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The Mughal dynasty in India is founded by Bābur, a descendant of Mongol conqueror Genghis Khan and of Turkic conqueror Timur (Tamerlane). Bābur defeats the sultan of Delhi, Ibrāhīm Lodī, in the Battle of Panipat in 1526. At the time of Bābur’s death in 1530, his empire includes all of northern India from the Indus River on the west to Bihar on the east and from the Himalayas south to Gwalior. The Mughals, who are Muslims, will become noted for their well-organized government, sophisticated culture, and their attempt to integrate Hindus and Muslims into a united Indian state.
1530–40 and 1555–56
Bābur is succeeded by his son Humāyūn, but Humāyūn loses control of the empire to Afghan rebels in 1540. He regains his throne in 1555 but dies from a fall the next year.
Humāyūn’s son Akbar consolidates the Mughal Empire. Through incessant warfare, he is able to annex all of northern and part of central India. Akbar builds a new capital, Fatehpur Sikri, near Delhi. Although he never renounces Islam, he takes an active interest in other religions, persuading Hindus, Parsis, Christians, and Muslims to engage in religious discussion. He establishes political, administrative, and military structures that give the empire stability and staying power.
Akbar’s son Jahāngīr continues his father’s administrative system and policy of religious tolerance toward Hinduism. He builds impressive gardens and monuments and, under his patronage, Mughal painting reaches a high level of elegance and richness during his reign. In 1611 the British build the first factories in India, which marks the beginning of European influence.
The reign of Jahāngīr’s son Shah Jahān marks the cultural zenith of the Mughal Empire. Shah Jahān develops a passion for building. The Taj Mahal of Agra, one of the most beautiful structures in the world, is built by Shah Jahān as a mausoleum for his wife Mumtaz Mahal. At Delhi Shah Jahān builds a huge fortress-palace complex called the Red Fort as well as the Great Mosque, which is among the finest mosques in India. His military expeditions, however, nearly bankrupt the empire.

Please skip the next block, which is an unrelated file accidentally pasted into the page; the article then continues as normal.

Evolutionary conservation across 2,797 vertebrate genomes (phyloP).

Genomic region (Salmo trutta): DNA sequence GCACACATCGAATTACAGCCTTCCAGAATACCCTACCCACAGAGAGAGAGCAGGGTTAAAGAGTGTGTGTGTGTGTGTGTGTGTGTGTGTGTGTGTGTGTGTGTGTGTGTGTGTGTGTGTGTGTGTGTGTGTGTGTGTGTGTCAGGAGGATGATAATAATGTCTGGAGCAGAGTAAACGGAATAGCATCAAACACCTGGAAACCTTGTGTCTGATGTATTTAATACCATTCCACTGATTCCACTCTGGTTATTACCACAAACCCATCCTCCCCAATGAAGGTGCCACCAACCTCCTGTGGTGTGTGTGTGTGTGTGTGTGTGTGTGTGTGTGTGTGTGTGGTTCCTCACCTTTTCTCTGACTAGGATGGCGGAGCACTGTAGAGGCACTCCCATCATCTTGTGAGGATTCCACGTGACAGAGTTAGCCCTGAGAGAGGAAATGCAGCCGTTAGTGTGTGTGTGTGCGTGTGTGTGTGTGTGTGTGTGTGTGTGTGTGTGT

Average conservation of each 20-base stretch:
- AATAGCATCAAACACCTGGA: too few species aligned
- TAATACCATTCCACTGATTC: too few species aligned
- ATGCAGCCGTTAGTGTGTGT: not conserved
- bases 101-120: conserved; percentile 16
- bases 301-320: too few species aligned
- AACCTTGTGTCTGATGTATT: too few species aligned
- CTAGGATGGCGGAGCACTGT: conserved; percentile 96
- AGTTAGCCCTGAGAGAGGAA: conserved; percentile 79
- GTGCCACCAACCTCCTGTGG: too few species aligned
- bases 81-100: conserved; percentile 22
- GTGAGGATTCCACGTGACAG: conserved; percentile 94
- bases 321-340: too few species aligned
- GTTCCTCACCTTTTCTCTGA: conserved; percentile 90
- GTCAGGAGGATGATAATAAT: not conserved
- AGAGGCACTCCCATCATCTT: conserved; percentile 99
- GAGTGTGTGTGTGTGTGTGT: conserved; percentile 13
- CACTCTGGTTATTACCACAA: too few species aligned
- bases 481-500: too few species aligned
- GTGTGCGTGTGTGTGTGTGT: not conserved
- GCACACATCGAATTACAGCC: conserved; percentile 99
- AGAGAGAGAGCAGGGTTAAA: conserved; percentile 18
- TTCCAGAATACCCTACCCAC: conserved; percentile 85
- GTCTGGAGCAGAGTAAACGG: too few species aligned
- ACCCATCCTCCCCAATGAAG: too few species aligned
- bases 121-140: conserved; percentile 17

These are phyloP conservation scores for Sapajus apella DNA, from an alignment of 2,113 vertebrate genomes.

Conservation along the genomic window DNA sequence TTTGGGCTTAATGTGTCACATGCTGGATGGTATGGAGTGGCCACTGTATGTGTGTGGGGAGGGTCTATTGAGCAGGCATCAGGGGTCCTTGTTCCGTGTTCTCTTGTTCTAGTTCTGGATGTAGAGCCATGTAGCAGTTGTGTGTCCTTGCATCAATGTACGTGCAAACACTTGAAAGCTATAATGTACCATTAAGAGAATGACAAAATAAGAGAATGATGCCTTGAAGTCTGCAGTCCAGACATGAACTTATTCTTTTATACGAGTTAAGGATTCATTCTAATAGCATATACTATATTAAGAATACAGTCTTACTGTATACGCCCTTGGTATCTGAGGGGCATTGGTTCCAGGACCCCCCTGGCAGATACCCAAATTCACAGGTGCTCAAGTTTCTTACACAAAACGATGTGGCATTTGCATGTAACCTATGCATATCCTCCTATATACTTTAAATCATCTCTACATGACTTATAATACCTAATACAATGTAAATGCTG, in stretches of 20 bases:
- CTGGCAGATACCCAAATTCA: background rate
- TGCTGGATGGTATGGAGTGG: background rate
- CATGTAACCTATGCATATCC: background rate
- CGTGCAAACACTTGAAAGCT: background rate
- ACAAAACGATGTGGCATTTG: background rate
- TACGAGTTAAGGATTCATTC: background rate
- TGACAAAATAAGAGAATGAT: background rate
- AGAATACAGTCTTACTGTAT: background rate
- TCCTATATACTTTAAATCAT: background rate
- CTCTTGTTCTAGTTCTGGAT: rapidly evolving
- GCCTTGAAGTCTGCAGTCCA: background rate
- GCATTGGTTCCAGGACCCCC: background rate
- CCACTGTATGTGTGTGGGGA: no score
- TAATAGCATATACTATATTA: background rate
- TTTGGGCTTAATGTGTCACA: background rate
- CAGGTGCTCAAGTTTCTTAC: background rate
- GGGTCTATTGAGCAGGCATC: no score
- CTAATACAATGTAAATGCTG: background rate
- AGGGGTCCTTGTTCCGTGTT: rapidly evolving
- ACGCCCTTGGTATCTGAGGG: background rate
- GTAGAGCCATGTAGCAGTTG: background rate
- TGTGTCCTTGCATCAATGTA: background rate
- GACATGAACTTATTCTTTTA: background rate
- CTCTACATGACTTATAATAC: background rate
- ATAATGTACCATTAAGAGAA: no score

Jahān’s son Aurangzeb comes to power in 1658. During his reign he annexes the Deccan kingdoms of Vijayapura (Bijapur) and Golconda and thereby extends the empire to its greatest size. However, his intolerance of other religions gives rise to tensions that will eventually lead to the dissolution of the empire. His destruction of Hindu schools and temples and persecution of Sikhs, in particular, arouse strong opposition to his rule. By the time of Aurangzeb’s death in 1707, his authority is disputed throughout his dominions.
Over this period of time, the empire begins to break up under the combined pressures of dynastic warfare, sectional rivalries, and attacks by various warlords and invaders. In 1803 the British East India Company assumes control over Delhi, the last remaining Mughal territory.
The last Mughal emperor, Bahādur Shah II, reigns. He figures briefly, and unwillingly, in the Indian Mutiny of 1857–59. During the mutiny rebel troops from the city of Meerut seize Delhi and compel Bahādur Shah to accept nominal leadership of the revolt. After the rebellion is put down by the British, Bahādur Shah is exiled to Burma (Myanmar) with his family. His removal marks the end of the Mughal Empire.